Whether it’s a mentally challenging puzzle, a light laugh-filled jaunt or a realistic look at a serious side of life, crime writing it seems has something for everyone.  So what is crime writing?  It’s an endless supply of pleasure.  There is the joy of a new novel by a favorite author, there’s the thrill of discovering a new writer, and there is the quiet comfort when re-visiting a classic.  That’s just the reading pleasure crime writing provides.  There is also the viewing pleasure that comes from all the TV and movie adaptations (having just seen the latest James Bond film).

So Crime Writing, what is it?  To me, it’s limitless, it’s life and it’s fun.

Everything Old is New Again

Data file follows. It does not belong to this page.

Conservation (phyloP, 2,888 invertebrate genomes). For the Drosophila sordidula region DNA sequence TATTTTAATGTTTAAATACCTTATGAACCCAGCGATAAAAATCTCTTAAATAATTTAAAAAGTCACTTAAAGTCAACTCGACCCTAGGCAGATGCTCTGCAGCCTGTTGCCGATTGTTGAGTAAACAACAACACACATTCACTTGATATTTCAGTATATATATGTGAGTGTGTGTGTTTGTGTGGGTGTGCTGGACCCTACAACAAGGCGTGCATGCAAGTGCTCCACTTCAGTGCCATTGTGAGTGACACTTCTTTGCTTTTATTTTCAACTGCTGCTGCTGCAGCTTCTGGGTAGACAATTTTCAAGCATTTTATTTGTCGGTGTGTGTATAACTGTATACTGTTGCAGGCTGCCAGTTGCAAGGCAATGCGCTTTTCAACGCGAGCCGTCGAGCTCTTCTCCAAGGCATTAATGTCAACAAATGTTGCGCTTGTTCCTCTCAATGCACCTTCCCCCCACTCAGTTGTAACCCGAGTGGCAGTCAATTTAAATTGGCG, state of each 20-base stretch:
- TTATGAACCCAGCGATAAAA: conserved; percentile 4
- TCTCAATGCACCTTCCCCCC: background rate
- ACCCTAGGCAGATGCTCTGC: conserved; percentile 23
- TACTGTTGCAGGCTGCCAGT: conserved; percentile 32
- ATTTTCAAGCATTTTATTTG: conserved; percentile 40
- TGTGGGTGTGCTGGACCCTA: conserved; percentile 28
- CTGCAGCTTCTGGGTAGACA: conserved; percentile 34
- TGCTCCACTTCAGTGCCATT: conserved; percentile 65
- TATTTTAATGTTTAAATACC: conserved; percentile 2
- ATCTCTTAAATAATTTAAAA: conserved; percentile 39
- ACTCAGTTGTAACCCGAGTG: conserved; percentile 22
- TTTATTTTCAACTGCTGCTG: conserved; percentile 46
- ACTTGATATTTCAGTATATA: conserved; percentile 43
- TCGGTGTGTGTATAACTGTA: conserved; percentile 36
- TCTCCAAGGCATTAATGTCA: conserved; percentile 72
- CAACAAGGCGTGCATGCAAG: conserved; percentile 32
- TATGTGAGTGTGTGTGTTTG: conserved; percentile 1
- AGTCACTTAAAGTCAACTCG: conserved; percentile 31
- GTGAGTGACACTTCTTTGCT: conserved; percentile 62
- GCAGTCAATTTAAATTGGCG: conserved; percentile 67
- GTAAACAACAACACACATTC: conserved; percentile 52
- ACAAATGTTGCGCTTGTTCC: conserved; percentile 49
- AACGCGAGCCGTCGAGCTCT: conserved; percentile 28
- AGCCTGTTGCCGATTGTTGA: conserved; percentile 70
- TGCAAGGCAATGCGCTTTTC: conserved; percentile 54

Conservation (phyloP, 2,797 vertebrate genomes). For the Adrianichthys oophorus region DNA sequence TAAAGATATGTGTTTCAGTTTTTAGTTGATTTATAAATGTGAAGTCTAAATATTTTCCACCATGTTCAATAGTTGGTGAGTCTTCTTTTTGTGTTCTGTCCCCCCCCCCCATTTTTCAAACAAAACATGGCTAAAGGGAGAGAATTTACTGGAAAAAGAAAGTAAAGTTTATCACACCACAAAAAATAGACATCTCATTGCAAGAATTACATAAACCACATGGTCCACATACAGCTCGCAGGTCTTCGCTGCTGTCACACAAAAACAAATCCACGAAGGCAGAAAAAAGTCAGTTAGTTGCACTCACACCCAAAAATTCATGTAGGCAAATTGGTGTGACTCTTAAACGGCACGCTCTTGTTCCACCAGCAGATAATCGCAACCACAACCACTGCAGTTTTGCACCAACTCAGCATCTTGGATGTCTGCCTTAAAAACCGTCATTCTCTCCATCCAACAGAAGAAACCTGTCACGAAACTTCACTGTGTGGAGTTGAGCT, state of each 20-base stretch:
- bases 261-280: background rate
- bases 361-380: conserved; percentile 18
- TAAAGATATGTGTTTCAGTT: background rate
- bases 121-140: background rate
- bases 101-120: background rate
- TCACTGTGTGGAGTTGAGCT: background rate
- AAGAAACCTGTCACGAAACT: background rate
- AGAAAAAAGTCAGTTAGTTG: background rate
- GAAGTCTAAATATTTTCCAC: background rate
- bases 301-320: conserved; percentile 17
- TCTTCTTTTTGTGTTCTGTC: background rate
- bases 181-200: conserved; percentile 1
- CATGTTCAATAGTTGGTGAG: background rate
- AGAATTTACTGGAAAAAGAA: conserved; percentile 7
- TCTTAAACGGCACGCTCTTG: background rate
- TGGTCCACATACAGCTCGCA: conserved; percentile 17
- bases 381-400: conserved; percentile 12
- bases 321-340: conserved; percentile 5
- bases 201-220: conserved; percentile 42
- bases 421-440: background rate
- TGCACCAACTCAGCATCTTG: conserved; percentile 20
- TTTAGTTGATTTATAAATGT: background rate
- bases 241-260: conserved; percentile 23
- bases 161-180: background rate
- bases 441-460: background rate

I’ve noticed an increase in the publication of reprint books. Apparently books that are out of print are being picked up by publishers and sent out to attract a new audience. The most obvious publisher is probably New York Review Books, but I think Europa Editions is also pretty popular. Of course, I have a special place in my heart for Hard Case Crime. Their line combines classic hard-boiled paperback fiction with some of the best new stuff by people like Max Allen Collins, and the new books get convincing classic-style paperback covers.